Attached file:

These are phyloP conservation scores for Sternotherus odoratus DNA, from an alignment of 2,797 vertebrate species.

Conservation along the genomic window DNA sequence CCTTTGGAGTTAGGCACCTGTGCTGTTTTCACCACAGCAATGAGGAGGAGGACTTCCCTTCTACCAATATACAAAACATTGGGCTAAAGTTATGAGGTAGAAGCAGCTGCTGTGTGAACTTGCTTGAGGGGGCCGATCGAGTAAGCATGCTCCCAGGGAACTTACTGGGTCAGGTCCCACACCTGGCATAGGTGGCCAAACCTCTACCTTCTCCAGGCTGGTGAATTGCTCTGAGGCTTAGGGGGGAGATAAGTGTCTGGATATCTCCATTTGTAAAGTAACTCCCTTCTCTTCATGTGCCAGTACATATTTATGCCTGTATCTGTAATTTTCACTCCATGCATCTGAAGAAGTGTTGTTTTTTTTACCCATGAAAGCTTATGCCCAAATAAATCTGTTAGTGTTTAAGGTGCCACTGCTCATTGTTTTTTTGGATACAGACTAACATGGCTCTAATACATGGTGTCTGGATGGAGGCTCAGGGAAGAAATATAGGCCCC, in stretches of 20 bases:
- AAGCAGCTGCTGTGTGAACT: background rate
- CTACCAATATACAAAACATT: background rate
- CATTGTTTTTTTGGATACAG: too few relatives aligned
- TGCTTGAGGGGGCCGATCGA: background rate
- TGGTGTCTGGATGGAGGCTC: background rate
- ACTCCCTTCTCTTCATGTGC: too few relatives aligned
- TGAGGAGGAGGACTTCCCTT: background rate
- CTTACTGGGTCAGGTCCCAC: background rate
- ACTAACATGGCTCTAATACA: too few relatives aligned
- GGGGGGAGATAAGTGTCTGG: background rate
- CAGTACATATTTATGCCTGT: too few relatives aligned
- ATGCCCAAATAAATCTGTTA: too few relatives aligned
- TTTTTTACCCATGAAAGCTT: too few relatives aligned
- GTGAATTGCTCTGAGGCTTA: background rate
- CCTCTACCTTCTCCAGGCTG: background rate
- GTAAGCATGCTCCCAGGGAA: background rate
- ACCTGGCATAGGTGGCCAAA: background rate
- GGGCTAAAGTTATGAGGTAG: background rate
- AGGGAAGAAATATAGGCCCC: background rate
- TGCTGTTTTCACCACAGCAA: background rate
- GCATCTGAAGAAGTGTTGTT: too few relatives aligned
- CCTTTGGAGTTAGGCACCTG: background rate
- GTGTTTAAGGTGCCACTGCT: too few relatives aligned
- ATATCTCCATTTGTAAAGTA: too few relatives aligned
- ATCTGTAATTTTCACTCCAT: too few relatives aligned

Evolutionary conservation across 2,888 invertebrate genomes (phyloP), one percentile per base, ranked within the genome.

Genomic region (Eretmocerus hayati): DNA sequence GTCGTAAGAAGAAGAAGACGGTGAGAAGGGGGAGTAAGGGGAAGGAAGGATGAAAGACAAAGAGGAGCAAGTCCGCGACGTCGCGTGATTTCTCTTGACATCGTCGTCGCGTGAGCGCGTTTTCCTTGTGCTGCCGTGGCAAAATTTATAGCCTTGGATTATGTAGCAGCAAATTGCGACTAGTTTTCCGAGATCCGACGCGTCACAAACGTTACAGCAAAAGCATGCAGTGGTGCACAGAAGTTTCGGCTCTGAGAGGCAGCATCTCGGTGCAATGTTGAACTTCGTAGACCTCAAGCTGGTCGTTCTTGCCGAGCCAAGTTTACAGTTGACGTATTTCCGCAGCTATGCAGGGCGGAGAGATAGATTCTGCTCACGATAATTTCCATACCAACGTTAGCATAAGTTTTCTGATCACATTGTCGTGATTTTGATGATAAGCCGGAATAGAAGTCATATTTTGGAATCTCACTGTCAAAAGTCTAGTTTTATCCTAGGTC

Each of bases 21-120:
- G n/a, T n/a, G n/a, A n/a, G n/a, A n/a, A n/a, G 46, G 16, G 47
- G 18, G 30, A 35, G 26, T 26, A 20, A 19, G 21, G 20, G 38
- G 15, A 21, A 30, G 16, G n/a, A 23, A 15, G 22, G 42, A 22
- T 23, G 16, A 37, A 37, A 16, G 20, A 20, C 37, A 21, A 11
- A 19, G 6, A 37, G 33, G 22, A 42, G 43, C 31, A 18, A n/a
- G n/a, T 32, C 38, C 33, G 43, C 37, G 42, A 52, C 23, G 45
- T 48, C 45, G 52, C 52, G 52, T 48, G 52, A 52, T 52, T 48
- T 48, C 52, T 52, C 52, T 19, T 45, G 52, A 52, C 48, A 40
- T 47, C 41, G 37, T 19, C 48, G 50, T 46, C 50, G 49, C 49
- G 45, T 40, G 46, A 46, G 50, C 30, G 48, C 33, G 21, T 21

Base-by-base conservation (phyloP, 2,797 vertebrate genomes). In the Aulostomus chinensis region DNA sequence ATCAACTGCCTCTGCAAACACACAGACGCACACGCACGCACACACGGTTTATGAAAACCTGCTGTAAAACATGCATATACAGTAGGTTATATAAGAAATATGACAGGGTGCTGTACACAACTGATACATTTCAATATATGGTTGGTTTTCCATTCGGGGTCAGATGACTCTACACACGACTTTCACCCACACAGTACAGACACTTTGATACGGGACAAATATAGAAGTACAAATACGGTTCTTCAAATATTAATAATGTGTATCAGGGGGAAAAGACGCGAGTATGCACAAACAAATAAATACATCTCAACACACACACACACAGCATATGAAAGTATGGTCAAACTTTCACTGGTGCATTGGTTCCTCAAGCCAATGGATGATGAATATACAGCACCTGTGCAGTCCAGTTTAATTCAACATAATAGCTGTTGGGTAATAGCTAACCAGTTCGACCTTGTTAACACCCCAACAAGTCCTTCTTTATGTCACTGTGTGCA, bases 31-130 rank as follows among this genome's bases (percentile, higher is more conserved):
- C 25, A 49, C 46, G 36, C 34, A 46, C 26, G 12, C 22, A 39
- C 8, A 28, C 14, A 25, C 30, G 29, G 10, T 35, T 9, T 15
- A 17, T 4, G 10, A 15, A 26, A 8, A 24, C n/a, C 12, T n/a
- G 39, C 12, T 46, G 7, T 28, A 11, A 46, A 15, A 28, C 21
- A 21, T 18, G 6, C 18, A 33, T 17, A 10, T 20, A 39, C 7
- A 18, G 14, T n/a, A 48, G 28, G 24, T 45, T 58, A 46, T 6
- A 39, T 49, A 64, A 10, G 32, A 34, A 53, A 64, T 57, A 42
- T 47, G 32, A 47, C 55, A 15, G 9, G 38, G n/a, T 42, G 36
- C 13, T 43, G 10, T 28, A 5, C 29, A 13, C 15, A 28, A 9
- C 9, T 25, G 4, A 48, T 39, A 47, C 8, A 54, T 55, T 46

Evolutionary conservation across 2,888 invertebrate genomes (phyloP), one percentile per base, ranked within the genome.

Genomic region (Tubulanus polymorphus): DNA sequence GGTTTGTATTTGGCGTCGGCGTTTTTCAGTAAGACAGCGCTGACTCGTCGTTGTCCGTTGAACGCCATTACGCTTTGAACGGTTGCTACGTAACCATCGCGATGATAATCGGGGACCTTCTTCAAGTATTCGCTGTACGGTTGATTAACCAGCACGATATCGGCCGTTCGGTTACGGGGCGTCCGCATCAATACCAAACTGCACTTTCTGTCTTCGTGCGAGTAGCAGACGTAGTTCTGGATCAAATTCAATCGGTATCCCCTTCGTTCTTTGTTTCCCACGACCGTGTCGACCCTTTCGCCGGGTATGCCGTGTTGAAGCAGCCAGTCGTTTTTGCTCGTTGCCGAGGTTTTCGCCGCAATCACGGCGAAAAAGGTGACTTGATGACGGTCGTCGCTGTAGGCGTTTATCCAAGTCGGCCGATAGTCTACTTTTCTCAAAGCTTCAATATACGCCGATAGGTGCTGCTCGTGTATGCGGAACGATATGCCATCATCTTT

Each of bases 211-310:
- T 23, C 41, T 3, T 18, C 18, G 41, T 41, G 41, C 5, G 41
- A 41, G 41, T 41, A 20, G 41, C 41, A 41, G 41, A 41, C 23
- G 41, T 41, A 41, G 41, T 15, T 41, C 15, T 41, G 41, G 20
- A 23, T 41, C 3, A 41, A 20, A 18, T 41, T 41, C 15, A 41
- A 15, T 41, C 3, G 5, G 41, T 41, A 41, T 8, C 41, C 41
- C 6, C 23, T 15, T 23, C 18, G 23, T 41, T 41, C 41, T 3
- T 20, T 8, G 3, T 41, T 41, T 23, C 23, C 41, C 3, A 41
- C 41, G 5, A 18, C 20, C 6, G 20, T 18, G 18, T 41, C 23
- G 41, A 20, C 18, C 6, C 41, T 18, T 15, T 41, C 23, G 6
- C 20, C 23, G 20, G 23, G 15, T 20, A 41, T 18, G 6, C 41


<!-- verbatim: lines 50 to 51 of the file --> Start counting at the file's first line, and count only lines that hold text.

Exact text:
- C 13, T 43, G 10, T 28, A 5, C 29, A 13, C 15, A 28, A 9
- C 9, T 25, G 4, A 48, T 39, A 47, C 8, A 54, T 55, T 46